• Epidemiologic evidence from the United States and Canada indicates that romaine lettuce is a likely source of the outbreak.
  • Ill people in this outbreak were infected with E. coli bacteria with the same DNA fingerprint as the E. coli strain isolated from ill people in a 2017 outbreak linked to leafy greens in the United States and to romaine lettuce in Canada.

The current outbreak is not related to a recent multistate outbreak of E. coli O157:H7 infections linked to romaine lettuce.

Updated on November 27: Multistate outbreak of E. coli O157:H7 infections likely linked to products harvested in California

FDA, along with CDC, state and local agencies, is investigating a multistate outbreak of E. coliO157:H7 illnesses likely linked to romaine lettuce grown in California this fall. The Public Health Agency of Canada (PHAC) and Canadian Food Inspection Agency are also coordinating with U.S. agencies as they investigate a similar outbreak in Canada.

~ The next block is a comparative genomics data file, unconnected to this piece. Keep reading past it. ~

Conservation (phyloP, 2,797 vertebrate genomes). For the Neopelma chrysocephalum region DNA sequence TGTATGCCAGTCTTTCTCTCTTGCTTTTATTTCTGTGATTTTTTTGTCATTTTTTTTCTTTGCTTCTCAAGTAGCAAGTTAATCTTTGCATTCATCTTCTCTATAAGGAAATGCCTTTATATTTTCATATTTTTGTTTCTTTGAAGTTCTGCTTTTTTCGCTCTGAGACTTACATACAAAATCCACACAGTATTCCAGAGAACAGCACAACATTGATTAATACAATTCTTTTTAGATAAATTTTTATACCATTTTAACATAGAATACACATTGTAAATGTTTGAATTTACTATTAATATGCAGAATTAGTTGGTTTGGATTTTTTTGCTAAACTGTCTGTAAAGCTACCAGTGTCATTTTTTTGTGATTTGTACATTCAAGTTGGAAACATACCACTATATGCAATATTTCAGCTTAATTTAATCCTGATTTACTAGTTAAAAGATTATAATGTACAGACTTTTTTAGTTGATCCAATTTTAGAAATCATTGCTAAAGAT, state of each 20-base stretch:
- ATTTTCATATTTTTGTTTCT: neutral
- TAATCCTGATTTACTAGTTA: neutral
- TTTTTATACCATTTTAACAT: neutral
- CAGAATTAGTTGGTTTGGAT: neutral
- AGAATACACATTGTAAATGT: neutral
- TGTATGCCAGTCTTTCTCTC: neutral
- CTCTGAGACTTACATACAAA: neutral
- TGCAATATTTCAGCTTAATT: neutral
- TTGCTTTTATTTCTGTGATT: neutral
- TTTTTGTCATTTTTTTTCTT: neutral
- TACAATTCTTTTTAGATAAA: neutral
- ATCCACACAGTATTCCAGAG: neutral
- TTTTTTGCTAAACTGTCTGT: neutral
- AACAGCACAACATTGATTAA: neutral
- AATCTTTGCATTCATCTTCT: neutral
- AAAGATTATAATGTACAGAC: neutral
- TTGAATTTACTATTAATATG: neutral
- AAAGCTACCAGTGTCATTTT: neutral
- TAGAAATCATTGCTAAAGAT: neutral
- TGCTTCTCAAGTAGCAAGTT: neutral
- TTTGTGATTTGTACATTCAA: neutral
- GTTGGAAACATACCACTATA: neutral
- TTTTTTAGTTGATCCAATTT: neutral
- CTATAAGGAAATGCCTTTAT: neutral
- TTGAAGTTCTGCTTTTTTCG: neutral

FDA has been conducting a traceback investigation, reviewing shipping records and invoices to trace the supply of romaine from the place where ill people were exposed to the place where that romaine was grown.

Preliminary traceback information indicates that ill people in several areas across the country were exposed to romaine lettuce harvested in California. Specifically, current evidence indicates this romaine was harvested in the Central Coast growing regions of northern and central California.  

Romaine harvested from locations outside of the California regions identified by the traceback investigation does not appear to be related to the current outbreak.

There is no recommendation for consumers or retailers to avoid using romaine lettuce that is certain to have been harvested from areas outside of the Central Coast growing regions of northern and central California. For example, romaine lettuce harvested from areas that include, but are not limited to the desert growing region near Yuma, the California desert growing region near Imperial County and Riverside County, the state of Florida, and Mexico, does not appear to be related to the current outbreak. Additionally, there is no evidence hydroponically- and greenhouse-grown romaine is related to the current outbreak.